Verizon Releases DROID BIONIC
September 14, 2011
Here we go again, another new phone. But this time it’s the world’s first 4G phone with a dual processor. Verizon Wireless and Motorola released the DROID BIONIC last week, having announced this phone about a year ago.
It’s finally here!
Right off, it looks similar to the LTE Droid X2 with its 4.3inch qHD screen, but inside it sports dualcore 1GHz processors and 1GB of RAM with a sleek form factor, making it the thinnest LTE smartphone from Verizon. Additionally, the phone has 32 GB of built-in memory, a 16GB microSD card pre-installed, and can support up to a 32 GB microSD card. It runs Android 2.3.4 Gingerbread, has an 8-megapixel auto-focus camera (with a flash and 1080p HD video capture), a front-facing camera for video chat, and an HDMI out (your own cable required).
Adobe Flash is preloaded on the phone, and it’s HTML capable. It’s “business-ready” with advanced security policies, resizable/scrollable email, calendar/task widgets, SD card encryption and Citrix GotoMeeting and Citrix Receiver for Android. It can also print to Wi-Fi enabled printers with the MOTOPRINT app.
If you’re a Verizon person, I suppose this is the phone to have until the next one comes out. It’s $299.99 with a two-year customer agreement, and you’ll also need to subscribe to a minimum Nationwide Talk plan of $39.99 for 450 minutes and a smartphone data package starting at $30 per month (which will get you 2 GB of data). Find it at your nearest Verizon Wireless Store, or online at verizonwireless.com.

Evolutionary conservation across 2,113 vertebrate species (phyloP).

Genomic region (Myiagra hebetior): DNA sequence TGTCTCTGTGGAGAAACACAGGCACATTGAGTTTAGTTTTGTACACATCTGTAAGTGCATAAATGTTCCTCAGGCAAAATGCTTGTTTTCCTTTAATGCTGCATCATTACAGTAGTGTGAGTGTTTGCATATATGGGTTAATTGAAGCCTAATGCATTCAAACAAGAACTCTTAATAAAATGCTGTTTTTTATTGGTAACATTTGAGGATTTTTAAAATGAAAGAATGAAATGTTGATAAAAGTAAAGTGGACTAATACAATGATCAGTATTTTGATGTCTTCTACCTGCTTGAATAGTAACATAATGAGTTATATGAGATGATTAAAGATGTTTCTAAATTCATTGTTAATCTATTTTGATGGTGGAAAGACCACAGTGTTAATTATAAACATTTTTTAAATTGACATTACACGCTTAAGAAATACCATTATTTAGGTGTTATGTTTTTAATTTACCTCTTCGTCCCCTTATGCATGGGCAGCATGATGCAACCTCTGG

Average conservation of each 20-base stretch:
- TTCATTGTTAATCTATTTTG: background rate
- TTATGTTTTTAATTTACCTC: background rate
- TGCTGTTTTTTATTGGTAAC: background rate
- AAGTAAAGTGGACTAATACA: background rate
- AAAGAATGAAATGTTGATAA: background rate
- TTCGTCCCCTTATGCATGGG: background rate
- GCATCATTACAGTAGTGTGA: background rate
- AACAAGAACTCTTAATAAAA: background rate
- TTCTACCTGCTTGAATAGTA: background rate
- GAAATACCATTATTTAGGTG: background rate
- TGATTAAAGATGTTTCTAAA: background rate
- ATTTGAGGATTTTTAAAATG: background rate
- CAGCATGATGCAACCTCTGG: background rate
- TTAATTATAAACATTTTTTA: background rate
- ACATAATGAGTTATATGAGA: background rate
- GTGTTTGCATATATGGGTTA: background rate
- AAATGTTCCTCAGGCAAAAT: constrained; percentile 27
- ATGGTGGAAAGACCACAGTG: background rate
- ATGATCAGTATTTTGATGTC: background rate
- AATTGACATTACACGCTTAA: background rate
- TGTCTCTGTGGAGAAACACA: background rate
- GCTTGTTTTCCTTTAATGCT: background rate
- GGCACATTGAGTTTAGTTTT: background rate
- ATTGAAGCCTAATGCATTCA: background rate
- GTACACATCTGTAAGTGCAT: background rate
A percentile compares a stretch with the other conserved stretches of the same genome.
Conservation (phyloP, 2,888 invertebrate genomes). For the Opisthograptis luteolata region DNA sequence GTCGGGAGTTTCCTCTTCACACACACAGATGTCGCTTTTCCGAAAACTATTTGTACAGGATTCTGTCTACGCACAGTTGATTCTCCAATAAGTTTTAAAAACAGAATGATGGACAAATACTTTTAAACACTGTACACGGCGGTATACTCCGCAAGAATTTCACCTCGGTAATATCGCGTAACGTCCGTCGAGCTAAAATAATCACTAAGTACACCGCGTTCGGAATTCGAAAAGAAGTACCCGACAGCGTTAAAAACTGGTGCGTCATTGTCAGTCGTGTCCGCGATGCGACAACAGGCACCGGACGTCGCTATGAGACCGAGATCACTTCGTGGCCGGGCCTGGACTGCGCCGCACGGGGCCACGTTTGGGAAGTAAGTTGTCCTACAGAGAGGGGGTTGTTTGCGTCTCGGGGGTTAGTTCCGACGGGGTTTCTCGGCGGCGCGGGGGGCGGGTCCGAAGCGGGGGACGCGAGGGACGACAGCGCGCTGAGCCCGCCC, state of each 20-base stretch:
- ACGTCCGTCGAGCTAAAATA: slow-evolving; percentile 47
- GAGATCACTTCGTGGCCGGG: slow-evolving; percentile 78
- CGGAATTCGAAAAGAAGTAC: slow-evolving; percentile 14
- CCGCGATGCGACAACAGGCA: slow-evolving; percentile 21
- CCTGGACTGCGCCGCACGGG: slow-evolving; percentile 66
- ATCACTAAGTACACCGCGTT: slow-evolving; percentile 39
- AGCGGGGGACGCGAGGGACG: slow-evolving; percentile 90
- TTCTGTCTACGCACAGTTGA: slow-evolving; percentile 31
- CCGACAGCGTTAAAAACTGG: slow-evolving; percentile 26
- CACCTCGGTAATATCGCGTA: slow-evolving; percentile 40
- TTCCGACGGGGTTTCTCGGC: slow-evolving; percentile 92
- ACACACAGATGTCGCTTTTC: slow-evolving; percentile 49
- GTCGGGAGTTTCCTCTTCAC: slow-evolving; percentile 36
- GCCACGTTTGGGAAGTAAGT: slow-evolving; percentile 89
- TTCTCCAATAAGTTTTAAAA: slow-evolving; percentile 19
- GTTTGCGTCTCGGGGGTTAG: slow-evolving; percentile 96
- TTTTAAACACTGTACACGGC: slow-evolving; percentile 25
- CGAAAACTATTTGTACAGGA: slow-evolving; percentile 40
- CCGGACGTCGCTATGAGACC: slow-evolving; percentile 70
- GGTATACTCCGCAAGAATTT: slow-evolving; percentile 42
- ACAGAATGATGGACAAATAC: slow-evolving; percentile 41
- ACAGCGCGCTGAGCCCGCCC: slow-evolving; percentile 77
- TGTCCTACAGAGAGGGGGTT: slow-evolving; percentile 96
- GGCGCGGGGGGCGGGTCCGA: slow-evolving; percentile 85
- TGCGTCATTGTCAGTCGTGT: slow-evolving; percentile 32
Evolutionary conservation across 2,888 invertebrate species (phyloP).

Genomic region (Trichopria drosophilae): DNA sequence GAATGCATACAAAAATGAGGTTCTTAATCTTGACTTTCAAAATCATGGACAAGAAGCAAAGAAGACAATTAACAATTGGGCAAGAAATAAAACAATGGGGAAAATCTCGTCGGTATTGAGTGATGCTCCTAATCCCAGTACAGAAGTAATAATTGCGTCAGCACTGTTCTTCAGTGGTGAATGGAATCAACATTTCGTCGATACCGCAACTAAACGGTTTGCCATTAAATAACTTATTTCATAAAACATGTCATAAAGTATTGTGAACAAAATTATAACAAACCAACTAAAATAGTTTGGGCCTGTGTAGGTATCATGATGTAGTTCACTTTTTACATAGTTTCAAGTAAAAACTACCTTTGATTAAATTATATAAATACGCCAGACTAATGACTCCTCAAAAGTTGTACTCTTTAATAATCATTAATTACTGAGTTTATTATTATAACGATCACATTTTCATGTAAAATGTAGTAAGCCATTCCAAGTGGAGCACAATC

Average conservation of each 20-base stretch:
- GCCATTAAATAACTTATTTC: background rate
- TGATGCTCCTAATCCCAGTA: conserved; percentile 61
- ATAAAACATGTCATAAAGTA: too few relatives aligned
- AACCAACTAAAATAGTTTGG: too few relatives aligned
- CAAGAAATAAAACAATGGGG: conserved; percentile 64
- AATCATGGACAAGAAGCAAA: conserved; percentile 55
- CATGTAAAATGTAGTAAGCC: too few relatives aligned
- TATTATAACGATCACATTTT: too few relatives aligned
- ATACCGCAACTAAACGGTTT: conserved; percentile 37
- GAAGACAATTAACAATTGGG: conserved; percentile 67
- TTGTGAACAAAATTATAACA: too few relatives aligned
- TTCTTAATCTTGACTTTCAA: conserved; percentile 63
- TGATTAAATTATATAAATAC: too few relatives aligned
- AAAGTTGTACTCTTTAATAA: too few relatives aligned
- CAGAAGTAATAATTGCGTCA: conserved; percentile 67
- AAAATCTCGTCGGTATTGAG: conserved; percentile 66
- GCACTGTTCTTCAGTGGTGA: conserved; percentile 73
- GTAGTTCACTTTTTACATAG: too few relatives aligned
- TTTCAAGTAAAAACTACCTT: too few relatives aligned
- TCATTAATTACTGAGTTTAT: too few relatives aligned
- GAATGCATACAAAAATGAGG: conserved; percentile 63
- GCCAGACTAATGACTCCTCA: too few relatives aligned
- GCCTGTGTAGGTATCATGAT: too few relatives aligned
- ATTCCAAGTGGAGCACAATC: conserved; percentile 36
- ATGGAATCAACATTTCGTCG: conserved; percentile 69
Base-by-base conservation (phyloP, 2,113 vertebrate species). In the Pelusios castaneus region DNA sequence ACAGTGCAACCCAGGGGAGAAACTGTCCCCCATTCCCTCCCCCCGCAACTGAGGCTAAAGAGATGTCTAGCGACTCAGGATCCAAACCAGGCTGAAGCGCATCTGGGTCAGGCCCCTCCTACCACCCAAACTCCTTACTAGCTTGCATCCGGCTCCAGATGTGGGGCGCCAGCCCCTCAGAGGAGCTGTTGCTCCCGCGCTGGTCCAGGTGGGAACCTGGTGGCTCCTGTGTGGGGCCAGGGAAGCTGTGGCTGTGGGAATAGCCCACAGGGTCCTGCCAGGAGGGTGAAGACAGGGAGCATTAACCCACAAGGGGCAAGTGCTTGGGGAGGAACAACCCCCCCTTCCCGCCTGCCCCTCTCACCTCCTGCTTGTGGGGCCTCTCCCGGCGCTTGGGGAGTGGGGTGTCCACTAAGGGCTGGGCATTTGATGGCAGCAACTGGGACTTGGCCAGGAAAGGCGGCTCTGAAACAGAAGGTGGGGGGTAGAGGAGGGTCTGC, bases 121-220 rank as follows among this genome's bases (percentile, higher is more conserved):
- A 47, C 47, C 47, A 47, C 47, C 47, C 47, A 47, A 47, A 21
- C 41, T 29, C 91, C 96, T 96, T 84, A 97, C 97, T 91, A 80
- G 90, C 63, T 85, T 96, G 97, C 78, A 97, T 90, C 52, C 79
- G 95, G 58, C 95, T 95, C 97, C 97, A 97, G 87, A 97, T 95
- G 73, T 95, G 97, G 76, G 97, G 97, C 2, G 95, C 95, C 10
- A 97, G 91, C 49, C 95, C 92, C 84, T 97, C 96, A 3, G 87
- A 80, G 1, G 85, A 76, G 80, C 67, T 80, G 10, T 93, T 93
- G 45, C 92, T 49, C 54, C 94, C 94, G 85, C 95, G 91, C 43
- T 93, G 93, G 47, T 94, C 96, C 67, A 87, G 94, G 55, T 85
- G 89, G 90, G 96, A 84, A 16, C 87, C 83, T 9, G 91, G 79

Note: For a limited time, if you purchase a Lapdock ($299.97) with your DROID BIONIC, you’ll receive a $100 mail-in rebate when you subscribe to a $50, 5GB plan or higher.
Click Chick’s Mobile App of the Week: Talkatone
Calling your family and friends via Facebook and Google Voice is now possible with the Talkatone app for your iPad, iPhone or iPod touch. Similar to Skype’s approach originally offered on computers, you can use Talkatone to make phone calls and send text and instant messages directly from your iOS device.
When you first run the app, it will ask you to sign into Facebook Connect or your Gmail account. You also can sign into both. I forfeited the Facebook part mostly because the app will post an annoying message on your friend’s wall each time you initiate a call. Additionally, the friend you’re calling on Facebook must also have the app on their device. If you’re using Google Voice, you can use it as a VoIP phone since it uses your Google phone number to dial out.
Talkatone is the only app that allows you to use Google Voice over Wi-Fi and 3G, and is particularly useful for cellular dead zones or areas with an extremely weak signal. If you travel internationally frequently, this is definitely a must-have app. Download it for free from the iTunes App Store.
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